Community members faced the ocean on Sunday by Crafts Alive Village to cast bouquets into the water in honour of those who died because of the trans-Atlantic slave trade. (Photo: DANA KAMPA)

With waves crashing against the rocks, community members dressed all in white tossed bouquets of pink and yellow flowers into the sea on Feb. 13 to memorialise victims of the trans-Atlantic slave trade.

The 14th annual remembrance ceremony, hosted by the Afrikan Studies Klub, took place at the Crafts Alive Village and featured poets, musicians, dancers and historians who commemorated the people who died along the Middle Passage and the foreparents who survived.

Members of the Afrikan Studies Klub offer libations at the beginning of the remembrance ceremony. (Photo: DANA KAMPA)

Drizzly weather only brought attendees closer as they listened to keynote speaker Dr. Patricia Turnbull’s stories about growing up in a Eurocentric education system, which sparked a lifelong passion for questioning the status quo.

Dr. Turnbull said it wasn’t always easy pushing such boundaries as a student, a teacher, and eventually a community leader. But she’s always viewed education as the “practice of freedom” that should change with the times.

“Confronting the distortion and erasure of indigenous black culture is difficult work, but it must be done,” she said.

Taking actions like the inclusion of more Virgin Islands and Caribbean history in school curriculums is part of that work, but she said re-education must go beyond the classroom.

Dr. Patricia Turnbull lectures on “Decolonising our Educational Spaces” at the wreath-laying ceremony hosted by the Afrikan Studies Klub on Sunday. (Photo: DANA KAMPA)

Deputy Premier Dr. Natalio “Sowande” Wheatley, a member of ASK and an event speaker, noted the strides made in recent years to better highlight VI history, especially the inaugural Virgin Islands Heroes and Foreparents Day.

“As a club, we feel it is our responsibility not only to educate our community, but to help push our community to really embrace a more Afrocentric way of thinking,” he said.

He encouraged community members to keep speaking truth to power, even when change can take a long time. He said government leaders would be enlisting the help of ASK and other organisations to contribute to proposed curriculum changes in the future.


Art Christopher, ASK president and master of ceremonies, offered libations and his gratitude to those who paved the way for future generations before welcoming the day’s speakers, including VI Studies Institute Director Bernadine Louis; Dr. Wheatley; poets Daiikiru, Taryll “Zulu” Dareaon Desouza and Gaia; accompanying drummers; and Holistic Healing Jewelz owner Natesha Glasgow.

A four-member dance team led by Gaia performs to the song “Wade in the Water.” (Photo: DANA KAMPA)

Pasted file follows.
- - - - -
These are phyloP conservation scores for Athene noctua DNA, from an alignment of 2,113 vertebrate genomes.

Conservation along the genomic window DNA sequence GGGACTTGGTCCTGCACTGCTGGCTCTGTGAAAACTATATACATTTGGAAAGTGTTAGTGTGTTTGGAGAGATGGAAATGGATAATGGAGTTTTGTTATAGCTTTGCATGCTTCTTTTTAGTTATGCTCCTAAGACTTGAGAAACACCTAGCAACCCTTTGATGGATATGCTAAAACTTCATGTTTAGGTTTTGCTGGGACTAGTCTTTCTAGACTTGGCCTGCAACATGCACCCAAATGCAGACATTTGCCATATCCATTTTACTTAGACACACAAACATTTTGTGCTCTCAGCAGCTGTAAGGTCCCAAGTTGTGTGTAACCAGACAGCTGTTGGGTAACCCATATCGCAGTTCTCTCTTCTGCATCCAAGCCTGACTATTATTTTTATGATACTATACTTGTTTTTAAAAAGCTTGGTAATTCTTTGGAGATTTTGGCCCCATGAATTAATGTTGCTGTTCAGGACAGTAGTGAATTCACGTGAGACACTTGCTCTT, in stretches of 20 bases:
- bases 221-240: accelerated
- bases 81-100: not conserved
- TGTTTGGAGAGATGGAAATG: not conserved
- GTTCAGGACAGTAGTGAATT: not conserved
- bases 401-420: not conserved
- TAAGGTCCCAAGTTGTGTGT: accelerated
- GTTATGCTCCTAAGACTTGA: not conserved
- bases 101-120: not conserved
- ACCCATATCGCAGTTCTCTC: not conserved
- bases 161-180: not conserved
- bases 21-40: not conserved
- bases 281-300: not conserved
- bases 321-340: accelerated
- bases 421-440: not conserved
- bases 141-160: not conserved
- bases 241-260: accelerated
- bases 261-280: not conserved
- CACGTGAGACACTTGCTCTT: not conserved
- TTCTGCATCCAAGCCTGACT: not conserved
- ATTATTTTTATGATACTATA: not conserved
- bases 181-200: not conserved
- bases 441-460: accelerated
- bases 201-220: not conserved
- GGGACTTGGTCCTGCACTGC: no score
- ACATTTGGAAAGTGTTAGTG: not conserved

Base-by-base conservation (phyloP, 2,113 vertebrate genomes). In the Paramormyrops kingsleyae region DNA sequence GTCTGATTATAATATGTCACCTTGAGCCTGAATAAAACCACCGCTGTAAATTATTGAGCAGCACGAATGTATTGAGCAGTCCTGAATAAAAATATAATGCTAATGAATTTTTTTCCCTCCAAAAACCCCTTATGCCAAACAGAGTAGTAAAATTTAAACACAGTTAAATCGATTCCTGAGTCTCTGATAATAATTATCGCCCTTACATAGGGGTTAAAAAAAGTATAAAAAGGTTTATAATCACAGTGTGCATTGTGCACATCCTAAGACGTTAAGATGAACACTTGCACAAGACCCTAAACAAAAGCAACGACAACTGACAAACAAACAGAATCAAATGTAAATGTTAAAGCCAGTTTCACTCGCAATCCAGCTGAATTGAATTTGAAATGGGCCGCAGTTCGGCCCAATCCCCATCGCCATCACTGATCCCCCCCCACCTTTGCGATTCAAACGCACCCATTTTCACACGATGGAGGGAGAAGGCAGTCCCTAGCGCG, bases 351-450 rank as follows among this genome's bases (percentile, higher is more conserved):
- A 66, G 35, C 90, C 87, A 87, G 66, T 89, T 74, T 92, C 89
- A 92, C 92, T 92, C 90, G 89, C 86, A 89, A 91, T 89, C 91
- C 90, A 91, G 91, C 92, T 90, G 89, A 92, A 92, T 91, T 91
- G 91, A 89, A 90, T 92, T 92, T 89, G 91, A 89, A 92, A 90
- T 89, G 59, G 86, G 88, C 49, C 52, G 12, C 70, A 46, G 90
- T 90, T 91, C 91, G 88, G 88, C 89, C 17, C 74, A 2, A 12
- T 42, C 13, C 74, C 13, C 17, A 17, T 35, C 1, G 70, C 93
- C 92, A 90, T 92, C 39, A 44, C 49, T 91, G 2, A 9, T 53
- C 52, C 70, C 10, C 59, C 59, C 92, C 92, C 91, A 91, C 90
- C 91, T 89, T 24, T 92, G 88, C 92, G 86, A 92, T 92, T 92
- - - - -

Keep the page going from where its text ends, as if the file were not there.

“We, as a people, generally have not made monuments or statues sufficiently to memorialise the significant events that took place in our historical story,” Mr. Christopher said. “So easily, we seem to forget or try to move past. But there is a grave importance in us remembering. We are here to remember, to remember, to remember. We are reconnecting with our past and our heritage.”

Ms. Louis spoke about the collaborative research carried out by her, Dr. Turnbull and Culture Director Dr. Katherine Smith into historical documents to learn more about the ships that brought enslaved people to the Caribbean, and how their families eventually built communities that formed the VI of today.

“We continue to uncover more about the lives of our ancestors, what they suffered through, and the fighting spirit of those who were freedom warriors — and the legacy which they left behind,” Ms. Louis said.

The ceremony concludes with attendees making their way to a boardwalk overlooking Road Harbour after singing “Lift Every Voice and Sing.” (Photo: DANA KAMPA)

Ships carried approximately 10 to 12 million enslaved people to the Caribbean region, she said, though she added that it is difficult to trace the exact figures given the number of people who died aboard the ships, who were quickly sold and sent to neighbouring locations, or who died within a few years of arriving.

She said logbooks documented 69 trans-Atlantic voyages directly to Tortola beginning in 1748. They originated from areas including West Central Africa, the Gulf of Guinea, Calabar, Sierra Leone, the Congo River, the Windward Coast, Gambia and more.

Looking at one example, the ship Neptune left West Central Africa in 1784 with 328 people, but only 300 arrived.

Maps from 1798 show that 104 estates existed in the VI at the time. Though enslaved passengers were stripped of their names upon arrival, some of their new surnames can at least be traced to modern generations from slave registers, she said.

“This year and every year, we remember those of the past and know their names,” Ms. Louis said. “Today, we salute you, we remember you, and we thank you.”


Poets including Zulu expressed their thoughts about personally processing this history with their art. One poem he shared described the difficulty of wanting to “just be a poet” but still searching for a sense of identity.

A four-member dance team led by Gaia also performed to “Wade in the Water.”

The ceremony concluded with attendees making their way to a boardwalk overlooking Road Harbour and singing “Lift Every Voice and Sing.”

The wreaths they tossed contended with strong winds and the ocean’s spray to land in Road Harbour.

Attendees lay their wreaths at Road Harbour at the conclusion of the ceremony. (Photo: DANA KAMPA)